PAKISTAN’S reliance on remittances keeps growing even though exports have started showing a double-digit increase and prospects of foreign investment inflows look brighter.
During nine months of FY18 (July 2017-March 2018), overseas Pakistanis repatriated $14.606 billion, or remittances around 3.5 per cent more than a year-ago of $14.105bn.
That remittances are gradually catching up with Pakistan’s exports is evident from the fact that the country’s exports of $17.1bn in nine months of FY18 were only $2.5bn more than the remittances. It seems our reliance on foreign exchange sent back home by overseas Pakistanis keeps growing.
If exports don’t get a big boost during this quarter, the gap between remittances and exports should remain more or less the same at the close of the fiscal year in June.
“On a monthly basis, a mere $200 million plus difference between remittances and exports is going to stir a big debate in the future, particularly with reference to the cost of incentives for pushing exports and the cost of promoting remittances,” says a former deputy governor of the central bank.
“Corollary political debates will also heat up about how we have been treating overseas Pakistanis. So far they haven’t been able to exercise their right to vote from their host countries.” (On the instructions of the Supreme Court of Pakistan efforts are underway to ensure that overseas Pakistanis do exercise this right in the upcoming elections).
A 9m-strong Pakistani population spread across the world provides a stable and, similar to exports, a non-debt creating source of the country’s forex earnings.
During this decade, remittances’ flow has grown speedily after the world came out of the great recession of 2007-2008. From about $9bn in FY10 our home remittances more than doubled within seven years to $19.3bn in FY17. That shows the potential of growth in remittances.
This Growth is coming from a qualitative increase in the professional and skill mix of those who go overseas, the efforts made under the platform of the Pakistan Remittances Initiative (PRI) to facilitate remitters, and technological advancement of banks in handling remittances.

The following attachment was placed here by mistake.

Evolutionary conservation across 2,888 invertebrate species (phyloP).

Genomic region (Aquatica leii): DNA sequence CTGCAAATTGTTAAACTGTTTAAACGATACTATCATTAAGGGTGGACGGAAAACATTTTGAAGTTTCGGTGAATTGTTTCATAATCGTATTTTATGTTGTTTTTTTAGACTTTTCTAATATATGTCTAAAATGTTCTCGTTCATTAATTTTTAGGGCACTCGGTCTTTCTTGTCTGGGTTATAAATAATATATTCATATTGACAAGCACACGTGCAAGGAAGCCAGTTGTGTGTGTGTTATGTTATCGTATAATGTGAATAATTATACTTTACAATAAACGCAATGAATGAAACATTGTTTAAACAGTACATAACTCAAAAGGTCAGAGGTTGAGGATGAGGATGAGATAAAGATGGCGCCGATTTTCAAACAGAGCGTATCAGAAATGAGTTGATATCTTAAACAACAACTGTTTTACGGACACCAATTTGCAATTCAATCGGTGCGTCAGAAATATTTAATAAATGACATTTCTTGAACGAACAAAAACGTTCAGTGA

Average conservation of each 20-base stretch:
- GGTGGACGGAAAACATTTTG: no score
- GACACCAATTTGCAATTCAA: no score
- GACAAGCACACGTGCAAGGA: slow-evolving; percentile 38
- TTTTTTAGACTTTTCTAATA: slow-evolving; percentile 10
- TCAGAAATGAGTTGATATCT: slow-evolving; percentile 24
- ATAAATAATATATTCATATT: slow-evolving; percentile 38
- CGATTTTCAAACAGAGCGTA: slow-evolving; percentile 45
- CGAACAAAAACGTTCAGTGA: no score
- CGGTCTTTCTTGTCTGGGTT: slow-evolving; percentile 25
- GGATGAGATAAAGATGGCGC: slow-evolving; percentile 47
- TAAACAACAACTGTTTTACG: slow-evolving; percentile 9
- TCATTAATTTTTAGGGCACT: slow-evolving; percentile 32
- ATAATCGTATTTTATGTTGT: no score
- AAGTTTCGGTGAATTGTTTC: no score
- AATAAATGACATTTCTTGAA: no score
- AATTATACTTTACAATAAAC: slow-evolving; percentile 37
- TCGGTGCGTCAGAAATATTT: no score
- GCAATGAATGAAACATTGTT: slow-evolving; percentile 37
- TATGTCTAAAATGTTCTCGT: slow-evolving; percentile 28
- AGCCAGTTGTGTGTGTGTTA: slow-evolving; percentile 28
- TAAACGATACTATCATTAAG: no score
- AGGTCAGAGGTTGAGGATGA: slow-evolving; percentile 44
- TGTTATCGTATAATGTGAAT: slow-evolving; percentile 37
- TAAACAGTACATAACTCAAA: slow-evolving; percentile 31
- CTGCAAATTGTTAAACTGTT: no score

Besides, the State Bank of Pakistan (SBP) has also succeeded in collaborating with the Federal Investigation Agency (FIA) and other state institutions in limiting inflows of remittances via informal channels known as hundi and hawala.
Asaan (Easy) Remittance Account and m-wallet scheme, both launched for facilitating inflow of remittances through banking channels, may give remittances a further boost, the SBP says in its recently released second quarterly report of F18.
This will be no mean feat in the backdrop of a declining trend in remittances from Saudi Arabia, traditionally the biggest source of remittance income for Pakistan.
The SBP report has listed several factors that are responsible for the downward trend in remittances from the kingdom.
These include (1) imposition of a tax by Saudi authorities at 100 riyal per person per-month on non-earning members of immigrant families in July last year, and a 100pc increase in it from January this year (2) levy of a fee of 400 riyal per employee on recruitment of foreign employees in companies operating in the kingdom and (3) decline in hiring of Pakistani drivers in the kingdom after the lifting of ban on female driving there.